Please excuse my preamble but some six months ago I lost an eye (thankfully only one) and as a result I have gone from always wearing glasses to sometimes using a contact lense in my good eye. This not only gives me an increased field of vision as compared to wearing glasses, but also hugely helps with the depth of vision. The eye that I lost was actually giving me mixed messages so, now, I find that I have a bit of a new freedom. I run the local coastal path daily and not only can I now see the terrain that used to trip me up but there is a huge advantage that rain and misting up glasses are no longer a problem.

I've been skiing for most of my 58 years and I'm really looking forward to a lot more. I also feel confident that my change in vision and lately improved depth of field will be a bonus but what I don't know is how contact lenses behave in the cold, wind and dryness (maybe) when skiing.

I ski with a pack so I'll pack, incase, glasses, spare contacts, precription sunglasses, drops and (should all else fail) a 5'8" blonde and busy nurse.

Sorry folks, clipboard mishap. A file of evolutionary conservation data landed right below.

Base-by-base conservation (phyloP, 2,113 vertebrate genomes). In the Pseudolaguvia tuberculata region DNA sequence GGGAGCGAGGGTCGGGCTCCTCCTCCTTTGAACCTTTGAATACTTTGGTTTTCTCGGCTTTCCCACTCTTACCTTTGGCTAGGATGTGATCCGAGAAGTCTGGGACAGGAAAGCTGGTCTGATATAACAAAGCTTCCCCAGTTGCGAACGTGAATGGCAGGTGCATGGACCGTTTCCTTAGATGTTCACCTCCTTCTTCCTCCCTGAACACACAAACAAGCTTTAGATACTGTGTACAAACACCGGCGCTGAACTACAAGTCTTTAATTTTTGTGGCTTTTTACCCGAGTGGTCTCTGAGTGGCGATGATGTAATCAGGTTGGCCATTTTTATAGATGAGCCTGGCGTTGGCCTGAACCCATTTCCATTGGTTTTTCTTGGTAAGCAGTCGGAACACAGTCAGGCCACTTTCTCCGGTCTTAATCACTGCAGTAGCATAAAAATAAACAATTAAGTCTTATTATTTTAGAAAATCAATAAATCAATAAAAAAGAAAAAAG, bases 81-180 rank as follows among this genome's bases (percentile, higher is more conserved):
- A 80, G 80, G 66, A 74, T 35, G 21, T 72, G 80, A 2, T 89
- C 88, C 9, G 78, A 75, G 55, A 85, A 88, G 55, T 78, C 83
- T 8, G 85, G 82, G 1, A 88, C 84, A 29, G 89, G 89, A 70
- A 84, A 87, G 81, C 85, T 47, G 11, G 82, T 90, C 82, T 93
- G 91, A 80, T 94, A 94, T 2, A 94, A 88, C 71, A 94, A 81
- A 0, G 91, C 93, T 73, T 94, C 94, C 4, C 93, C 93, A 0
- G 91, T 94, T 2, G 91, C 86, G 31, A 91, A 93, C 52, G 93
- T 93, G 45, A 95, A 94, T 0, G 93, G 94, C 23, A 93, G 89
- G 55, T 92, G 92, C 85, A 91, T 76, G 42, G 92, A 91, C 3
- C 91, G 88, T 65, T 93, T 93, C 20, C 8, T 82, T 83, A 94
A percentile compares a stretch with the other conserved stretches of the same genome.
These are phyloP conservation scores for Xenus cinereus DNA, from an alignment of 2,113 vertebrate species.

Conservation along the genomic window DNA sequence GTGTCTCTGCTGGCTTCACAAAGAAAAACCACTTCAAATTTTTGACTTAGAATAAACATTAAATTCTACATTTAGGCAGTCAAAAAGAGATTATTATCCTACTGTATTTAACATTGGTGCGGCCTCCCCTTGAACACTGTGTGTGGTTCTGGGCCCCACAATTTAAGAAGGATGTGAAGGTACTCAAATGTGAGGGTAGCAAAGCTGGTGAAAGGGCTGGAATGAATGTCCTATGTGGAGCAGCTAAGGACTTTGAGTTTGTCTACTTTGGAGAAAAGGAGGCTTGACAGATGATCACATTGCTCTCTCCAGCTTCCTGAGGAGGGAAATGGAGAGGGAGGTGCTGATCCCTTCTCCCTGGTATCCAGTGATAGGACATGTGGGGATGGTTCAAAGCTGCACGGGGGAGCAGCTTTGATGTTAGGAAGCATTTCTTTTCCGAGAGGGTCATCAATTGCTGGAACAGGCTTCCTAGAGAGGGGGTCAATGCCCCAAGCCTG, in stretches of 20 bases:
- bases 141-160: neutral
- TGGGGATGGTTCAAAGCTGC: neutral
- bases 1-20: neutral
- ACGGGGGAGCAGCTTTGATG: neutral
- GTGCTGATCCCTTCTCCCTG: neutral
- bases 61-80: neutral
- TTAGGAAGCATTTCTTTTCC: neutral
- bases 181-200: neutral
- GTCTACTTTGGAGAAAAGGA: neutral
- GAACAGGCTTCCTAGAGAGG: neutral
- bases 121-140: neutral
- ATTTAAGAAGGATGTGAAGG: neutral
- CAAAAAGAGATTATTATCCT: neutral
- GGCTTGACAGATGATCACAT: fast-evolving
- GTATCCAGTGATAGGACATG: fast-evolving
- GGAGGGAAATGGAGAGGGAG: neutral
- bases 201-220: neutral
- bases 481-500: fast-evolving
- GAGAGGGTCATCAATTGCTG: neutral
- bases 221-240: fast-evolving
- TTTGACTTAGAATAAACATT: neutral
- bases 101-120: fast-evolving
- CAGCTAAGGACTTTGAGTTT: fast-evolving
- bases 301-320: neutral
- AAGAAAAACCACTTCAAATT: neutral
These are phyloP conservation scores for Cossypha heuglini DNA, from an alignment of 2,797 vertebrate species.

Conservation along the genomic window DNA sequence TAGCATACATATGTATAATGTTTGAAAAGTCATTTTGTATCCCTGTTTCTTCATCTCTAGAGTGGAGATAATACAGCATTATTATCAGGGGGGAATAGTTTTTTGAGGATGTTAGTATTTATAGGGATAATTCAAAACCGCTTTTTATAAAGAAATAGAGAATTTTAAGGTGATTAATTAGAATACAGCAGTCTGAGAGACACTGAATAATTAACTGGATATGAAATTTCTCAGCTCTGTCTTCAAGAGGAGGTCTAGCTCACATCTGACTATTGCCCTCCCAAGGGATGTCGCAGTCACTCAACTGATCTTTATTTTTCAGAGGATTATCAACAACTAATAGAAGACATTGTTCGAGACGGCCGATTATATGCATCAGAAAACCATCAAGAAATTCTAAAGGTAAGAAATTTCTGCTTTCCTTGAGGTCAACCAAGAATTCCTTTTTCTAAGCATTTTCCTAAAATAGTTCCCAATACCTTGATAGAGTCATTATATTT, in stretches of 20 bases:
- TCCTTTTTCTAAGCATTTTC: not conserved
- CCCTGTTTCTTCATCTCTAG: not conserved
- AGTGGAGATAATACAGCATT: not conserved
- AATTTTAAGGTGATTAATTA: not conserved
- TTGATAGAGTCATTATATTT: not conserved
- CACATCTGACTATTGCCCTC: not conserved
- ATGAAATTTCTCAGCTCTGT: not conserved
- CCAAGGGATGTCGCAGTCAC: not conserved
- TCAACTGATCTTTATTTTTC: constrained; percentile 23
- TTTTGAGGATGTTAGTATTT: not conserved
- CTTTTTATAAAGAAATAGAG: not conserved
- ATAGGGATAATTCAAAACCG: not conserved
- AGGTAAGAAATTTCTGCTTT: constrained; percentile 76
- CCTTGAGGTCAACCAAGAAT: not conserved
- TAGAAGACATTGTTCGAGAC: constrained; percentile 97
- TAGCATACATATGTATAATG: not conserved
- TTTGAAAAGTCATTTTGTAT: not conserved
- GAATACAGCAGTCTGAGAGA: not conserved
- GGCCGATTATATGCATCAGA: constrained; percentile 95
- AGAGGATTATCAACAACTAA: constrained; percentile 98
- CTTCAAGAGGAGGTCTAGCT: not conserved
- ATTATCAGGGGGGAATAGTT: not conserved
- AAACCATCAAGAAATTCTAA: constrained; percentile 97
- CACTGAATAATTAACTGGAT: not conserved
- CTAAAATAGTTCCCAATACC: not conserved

So, at last, the question is;

Does anyone have any suggestions and or advice, and or comments with regards skiing with contact lenses?


Sorry to hear about the eye.

I can advise about the one eye, as my name suggests but people play all sorts of sports with contacts.
One thing that is interesting about goggles is, you would expect those full face wrap around ski goggles to offer a better field of view. However, when I tested loads I found that they have too much foam inside and it restricts the field of view (FOV) EG Dragon APX and Nike (same unit). I found that a framed pair EG Dragon Rogue provided far more FOV. Not totally on topic but hope it is useful.